Whose Aid is it Anyway? Politicizing aid in conflicts and crises

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The effectiveness of international aid, both in meeting urgent needs and in tackling entrenched poverty, is being undermined in some of the world’s poorest places. While effective aid has helped save lives, protect rights and build livelihoods, some donors’ military and security interests have skewed global aid spending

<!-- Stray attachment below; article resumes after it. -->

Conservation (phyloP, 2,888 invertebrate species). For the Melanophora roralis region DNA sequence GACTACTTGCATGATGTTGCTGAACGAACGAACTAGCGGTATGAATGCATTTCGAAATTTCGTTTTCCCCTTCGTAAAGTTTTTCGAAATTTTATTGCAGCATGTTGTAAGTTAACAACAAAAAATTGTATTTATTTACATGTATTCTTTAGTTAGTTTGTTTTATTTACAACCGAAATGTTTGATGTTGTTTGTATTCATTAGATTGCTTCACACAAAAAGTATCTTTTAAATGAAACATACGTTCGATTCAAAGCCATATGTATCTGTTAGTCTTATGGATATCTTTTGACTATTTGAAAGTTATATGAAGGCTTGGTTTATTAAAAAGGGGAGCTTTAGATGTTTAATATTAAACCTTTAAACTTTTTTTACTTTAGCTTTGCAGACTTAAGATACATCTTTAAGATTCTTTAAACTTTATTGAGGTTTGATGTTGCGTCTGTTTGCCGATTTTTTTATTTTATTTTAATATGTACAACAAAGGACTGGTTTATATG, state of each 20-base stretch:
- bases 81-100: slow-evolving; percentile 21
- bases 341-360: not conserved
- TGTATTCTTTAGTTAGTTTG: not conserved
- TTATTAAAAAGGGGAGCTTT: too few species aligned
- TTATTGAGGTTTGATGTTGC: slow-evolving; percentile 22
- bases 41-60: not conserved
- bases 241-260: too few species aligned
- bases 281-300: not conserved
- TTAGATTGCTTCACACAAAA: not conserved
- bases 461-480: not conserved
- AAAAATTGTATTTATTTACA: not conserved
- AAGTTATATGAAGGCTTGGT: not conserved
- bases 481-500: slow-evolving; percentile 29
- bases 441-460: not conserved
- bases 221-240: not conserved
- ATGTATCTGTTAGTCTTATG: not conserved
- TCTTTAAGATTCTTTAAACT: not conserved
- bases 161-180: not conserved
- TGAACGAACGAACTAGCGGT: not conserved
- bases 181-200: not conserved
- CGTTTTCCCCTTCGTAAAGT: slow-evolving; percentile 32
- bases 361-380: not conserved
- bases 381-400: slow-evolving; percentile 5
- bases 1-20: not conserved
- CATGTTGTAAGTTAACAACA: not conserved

145 Oxfam Briefing Paper 10 February 2011 Whose Aid is it Anyway? Politicizing aid in conflicts and crises www.oxfam.org    A US Army soldier hands a meal to a girl in Samarra, Iraq, March 31, 2009. Photo courtesy of US  Army. Use of US military imagery does not imply or constitute endorsement. The effectiveness of international aid, both in meeting urgent needs and in tackling entrenched poverty, is being undermined in some of the world ’ s poorest places. While effective aid has helped save lives, protect rights and build livelihoods, some donors ’  military and security interests have skewed global aid spending; and amidst conflict, disasters and political instability have too often led to uncoordinated, unsustainable, expensive and even dangerous aid projects. Skewed aid policies and practices threaten to undermine a decade of government donors ’  international commitments to effective, needs-focussed international aid. This paper sets out how these commitments are being disregarded, and how this trend can be reversed.  2 Summary Effective aid helps save lives, protect rights and build livelihoods. Yet in conflicts and politically unstable settings from Afghanistan to Yemen, lifesaving humanitarian assistance and longer-term efforts to reduce poverty are being damaged where aid is used primarily to pursue donors ’  own narrow political and security objectives. This is not only undermining humanitarian principles and donors ’  development commitments; it impacts on the lives of some of the most vulnerable people affected by conflicts and natural disasters. ã   Some donors are increasingly concentrating both humanitarian and development aid on countries and regions seen to threaten their own immediate security interests, while neglecting other equally insecure, impoverished and conflict-afflicted places. Since 2002 one-third of all development aid to the 48 states labelled ‘ fragile ’  by the OECD has gone to just three countries: Iraq, Afghanistan and Pakistan. 1  During this period aid to Iraq and Afghanistan alone has accounted for over two-fifths of the entire $178bn global increase in aid provided by wealthy countries. ã   From Afghanistan to Kenya, poorly conceived aid projects aimed at winning ‘ hearts and minds ’  have proved ineffective, costly, and have sometimes turned beneficiary communities and aid workers into targets of attack. Such practices are growing: US aid funds allocated to front-line military commanders to win ‘ hearts and minds ’  in Iraq and Afghanistan are now almost as large as the worldwide Development Assistance budget of the US government ’ s aid agency USAID. ã   In Afghanistan, the Occupied Palestinian Territories, Somalia and elsewhere, donors and military forces have made aid conditional on the political and military cooperation of communities and aid organizations; and have used aid to buy information or compliance with military forces. ã   While military assets and logistics have played vital roles in emergencies and natural disasters, aid inappropriately delivered using military forces themselves has sometimes led to wasteful and costly aid, while overlooking the real contribution that military and police forces can make to vulnerable communities ’  security needs. For instance, the Spanish army ’ s high-profile vaccination programme and water distribution following the Haiti earthquake cost over 18 times that of comparable civilian efforts, which the Spanish military partly duplicated . These problems are not new, but the impact of conflicts in Iraq and Afghanistan, as well as more recent aid policy shifts, have increased the trend. Both in Europe and North America, aid policies and programmes skewed by donors ’  foreign policy and national security  3 interests are beginning to be formally embedded in international development strategies and humanitarian practices. Foreign policy biases have since 2001 been written formally into aid policies and funding decisions in the USA, Canada and France. Elsewhere, including in the UK, Australia and the European Union, such priorities are at risk of being formally embedded in new international development strategies. Policy coordination across foreign, defence and development departments can help better address common obstacles to development: for example, tackling climate change and capital flight; protecting civilians in conflict; preventing irresponsible arms transfers. But recruiting aid and aid institutions for donors ’  own national security objectives risks undermining the effectiveness of aid in meeting humanitarian needs and maximizing poverty reduction. Not only does this damage impartial attempts to provide aid and tackle poverty, but it often fails to build long-term security for recipient communities, their governments and donors themselves.  An agenda for effective aid Drawing on the experiences of Oxfam ’ s programmes and partners from Yemen and Afghanistan to Kenya and the Democratic Republic of Congo (DRC), this paper argues that security and stability are promoted –  not undermined –  by impartial, needs-based humanitarian aid, and by poverty-focussed development aid, owned by and responsive to its beneficiaries, and independent of donors ’  immediate military and security objectives. Some donors and aid organisations are promoting such approaches. Aid allocation driven by transparent and impartial needs assessments, like the European Commission ’ s humanitarian ‘ Global Needs Assessment ’  index, ensures that ‘ aid orphans ’  and forgotten crises, off the national security radar, are not neglected. In Afghanistan, the UK ’ s ‘ stabilization ’  doctrine has since 2008 begun to abandon the use of short-term, high-profile aid interventions aimed at winning ‘ hearts and minds ’ . And in contrast to highly-visible schools and hospitals built by militarized aid units, health and education facilities funded by donor aid but owned and led by communities themselves are safely and cost-effectively expanding the provision of essential services amidst conflict: like the thousands of community-based schools established in more than a dozen Afghan provinces since 2001 using existing, low-profile community venues to start providing education rapidly, build community support and avoid armed opposition attacks. With aid policies and practices at a crossroads, such approaches –  putting good humanitarian and development practice at the heart of efforts to meet needs and build stability   –  need urgently to be amplified.  4 Recommendations ã   To meet their existing commitments to development aid effectiveness and principled humanitarian action, donors should ensure that all aid –  in conflicts, stable countries and within countries themselves –  has as its principal purpose the reduction of either poverty or humanitarian needs. ã   Donors should ensure that the development projects they fund or plan in conflicts and stable settings alike are responsive to the needs of communities, aligned where possible with the policies of local and national administrations, and sustainable after foreign development workers have left. Donors and aid agencies alike must ensure that aid does not contribute to violations of international human rights and humanitarian law. ã   All armed forces should adhere to existing, internationally agreed civil-military guidelines, setting out the effective and appropriate roles of military and civilian actors responding to humanitarian needs in conflicts and disasters. Their doctrines and rules of engagement should prohibit the allocation or restriction of humanitarian assistance for military or counter-terrorism objectives. ã   Aid organizations likewise need to ensure that their activities do not exacerbate or provide resources for conflict. They should implement standards and guidelines to ensure that humanitarian aid ‘ does no harm ’ , and that development aid is sensitive to conflict. They should refuse any donor funding which is conditional on them cooperating with military forces or providing information to them, or which requires them to distribute aid or allocate development resources based on the political or military cooperation of recipients.